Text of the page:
It must be borne in mind that vaudeville is presenting today all sorts of sketches, and that nothing in this definition is levelled against their worth. All that has been attempted so far in this chapter has been to separate for you the various forms of dramatic and near-dramatic offerings to be seen in vaudeville. A good sketch is decidedly worth writing. And you should also remember that definitions and separations are dangerous things. There are vaudeville sketches that touch in one point or two or three the peculiar requirements of the playlet and naturally, in proportion as these approach closely the playlet form, hair-splitting separations become nearly, if not quite, absurd.

Furthermore, when an experienced playwright sits down to write a vaudeville offering he does not consider definitions. He has in his mind something very definite that he plans to produce and he produces it irrespective of definitions. He is not likely to stop to inquire whether it is a sketch or a playlet. [1] The only classifications the professional vaudeville writer considers, are failures and successes. He defines a success by the money it brings him.

[1] In discussing this, Arthur Hopkins said: “When vaudeville presents a very good dramatic offering, ’playlet’ is the word used to describe it. If it isn’t very fine, it is called a ’sketch.’”

But today there is a force abroad in vaudeville that is making for a more artistic form of the one-act play. It is the same artistic spirit that produced out of short fiction the short-story. This age has been styled the age of the short-story and of vaudeville–it is, indeed, the age of the playlet.

The actor looking for a vaudeville vehicle today is not content with merely an incident that will give him the opportunity to present the character with which he has won marked success on the legitimate stage. Nor is he satisfied with a series of incidents, however amusing or thrilling they may be. He requires an offering that will lift his work into a more artistic sphere. He desires a little play that will be remembered after the curtain has been rung down.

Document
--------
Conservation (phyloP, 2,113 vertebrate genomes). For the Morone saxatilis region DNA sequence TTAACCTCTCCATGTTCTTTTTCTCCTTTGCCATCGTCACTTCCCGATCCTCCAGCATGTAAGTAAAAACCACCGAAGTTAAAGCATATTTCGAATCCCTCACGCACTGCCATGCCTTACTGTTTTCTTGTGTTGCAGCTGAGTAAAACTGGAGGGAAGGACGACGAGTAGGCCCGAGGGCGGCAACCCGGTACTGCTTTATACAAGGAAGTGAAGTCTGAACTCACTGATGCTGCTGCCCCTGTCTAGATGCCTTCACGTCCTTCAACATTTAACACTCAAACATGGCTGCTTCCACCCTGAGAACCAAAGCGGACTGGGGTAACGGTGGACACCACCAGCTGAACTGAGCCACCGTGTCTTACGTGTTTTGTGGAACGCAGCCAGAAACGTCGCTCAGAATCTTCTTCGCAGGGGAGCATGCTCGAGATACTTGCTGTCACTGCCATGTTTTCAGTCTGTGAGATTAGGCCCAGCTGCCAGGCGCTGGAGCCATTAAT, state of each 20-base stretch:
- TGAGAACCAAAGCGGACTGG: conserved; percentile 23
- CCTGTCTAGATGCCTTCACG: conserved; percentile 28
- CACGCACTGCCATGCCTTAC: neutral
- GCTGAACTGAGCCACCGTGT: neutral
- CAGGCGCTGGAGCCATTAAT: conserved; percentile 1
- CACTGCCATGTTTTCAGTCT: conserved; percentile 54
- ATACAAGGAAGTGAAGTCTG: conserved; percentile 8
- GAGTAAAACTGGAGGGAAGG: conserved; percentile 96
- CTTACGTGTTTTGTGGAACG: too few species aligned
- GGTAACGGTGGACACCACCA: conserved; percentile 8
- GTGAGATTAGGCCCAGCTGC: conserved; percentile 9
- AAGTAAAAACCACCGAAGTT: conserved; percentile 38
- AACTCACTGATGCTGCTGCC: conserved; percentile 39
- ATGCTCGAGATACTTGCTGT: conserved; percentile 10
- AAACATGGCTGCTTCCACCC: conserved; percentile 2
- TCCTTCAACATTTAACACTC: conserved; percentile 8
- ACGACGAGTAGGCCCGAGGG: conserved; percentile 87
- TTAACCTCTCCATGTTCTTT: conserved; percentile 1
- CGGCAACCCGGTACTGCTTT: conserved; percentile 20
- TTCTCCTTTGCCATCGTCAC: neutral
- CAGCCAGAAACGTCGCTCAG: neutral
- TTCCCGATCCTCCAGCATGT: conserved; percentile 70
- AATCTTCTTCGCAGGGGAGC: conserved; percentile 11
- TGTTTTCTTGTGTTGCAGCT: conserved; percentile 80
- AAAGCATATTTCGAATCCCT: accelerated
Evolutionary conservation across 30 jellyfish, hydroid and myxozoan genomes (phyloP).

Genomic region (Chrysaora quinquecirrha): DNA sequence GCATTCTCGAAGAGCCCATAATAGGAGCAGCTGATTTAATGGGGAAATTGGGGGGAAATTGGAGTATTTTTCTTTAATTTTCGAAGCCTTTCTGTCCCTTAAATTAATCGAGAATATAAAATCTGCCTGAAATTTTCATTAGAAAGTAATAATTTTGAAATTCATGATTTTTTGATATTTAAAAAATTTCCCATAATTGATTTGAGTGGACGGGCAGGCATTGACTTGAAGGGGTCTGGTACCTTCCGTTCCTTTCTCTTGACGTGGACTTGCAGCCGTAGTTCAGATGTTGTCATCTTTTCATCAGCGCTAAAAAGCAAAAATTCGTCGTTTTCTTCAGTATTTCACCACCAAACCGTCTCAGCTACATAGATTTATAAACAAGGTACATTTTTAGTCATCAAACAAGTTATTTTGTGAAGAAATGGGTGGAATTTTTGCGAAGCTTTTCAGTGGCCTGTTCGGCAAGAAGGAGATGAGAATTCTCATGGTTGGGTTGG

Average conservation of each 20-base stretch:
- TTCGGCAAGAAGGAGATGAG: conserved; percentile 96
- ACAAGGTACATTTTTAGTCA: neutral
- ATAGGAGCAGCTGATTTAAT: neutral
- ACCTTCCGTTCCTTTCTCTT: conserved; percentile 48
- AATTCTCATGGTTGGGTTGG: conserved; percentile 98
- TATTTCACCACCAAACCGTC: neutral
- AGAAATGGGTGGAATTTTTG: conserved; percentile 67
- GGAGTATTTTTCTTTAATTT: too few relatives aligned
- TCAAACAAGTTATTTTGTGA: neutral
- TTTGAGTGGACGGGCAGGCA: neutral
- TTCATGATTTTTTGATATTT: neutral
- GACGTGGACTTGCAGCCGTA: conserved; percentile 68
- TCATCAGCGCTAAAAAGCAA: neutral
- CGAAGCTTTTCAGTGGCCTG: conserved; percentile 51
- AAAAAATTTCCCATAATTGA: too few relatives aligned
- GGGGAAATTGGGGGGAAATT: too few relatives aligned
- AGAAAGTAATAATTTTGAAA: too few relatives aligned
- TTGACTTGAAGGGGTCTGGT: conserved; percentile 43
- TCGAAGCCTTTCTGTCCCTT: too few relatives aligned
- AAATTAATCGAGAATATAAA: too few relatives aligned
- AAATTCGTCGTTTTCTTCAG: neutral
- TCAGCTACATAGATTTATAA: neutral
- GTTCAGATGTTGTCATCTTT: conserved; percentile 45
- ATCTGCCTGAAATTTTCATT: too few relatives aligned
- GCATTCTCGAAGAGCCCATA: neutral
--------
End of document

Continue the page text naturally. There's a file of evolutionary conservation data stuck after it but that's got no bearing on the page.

This is the sort of vehicle that he must present to win success in vaudeville for any length of time. While vaudeville managers may seem content to book an act that is not of the very first rank, because it is played by someone whose ability and whose name glosses over its defects, they do not encourage such offerings by long contracts. Even with the most famous of names, vaudeville managers–reflecting the desires of their audiences–demand acceptable playlets.


Edgar Allan Woolf, one of the day’s most successful playlet writers who has won success year after year with vaudeville offerings that have been presented by some of the most famous actors of this country and of England, said when I asked him what he considered to be the difference between the sketch and the playlet:

“There was a time when the vaudeville sketch was moulded on lines that presented less difficulties and required less technique of the playwright than does the playlet of today. The curtain generally rose on a chambermaid in above-the-ankle skirts dusting the furniture as she told in soliloquy form that her master and mistress had sent for a new butler or coachman or French teacher. How the butler, coachman or French teacher might make her happier was not disclosed.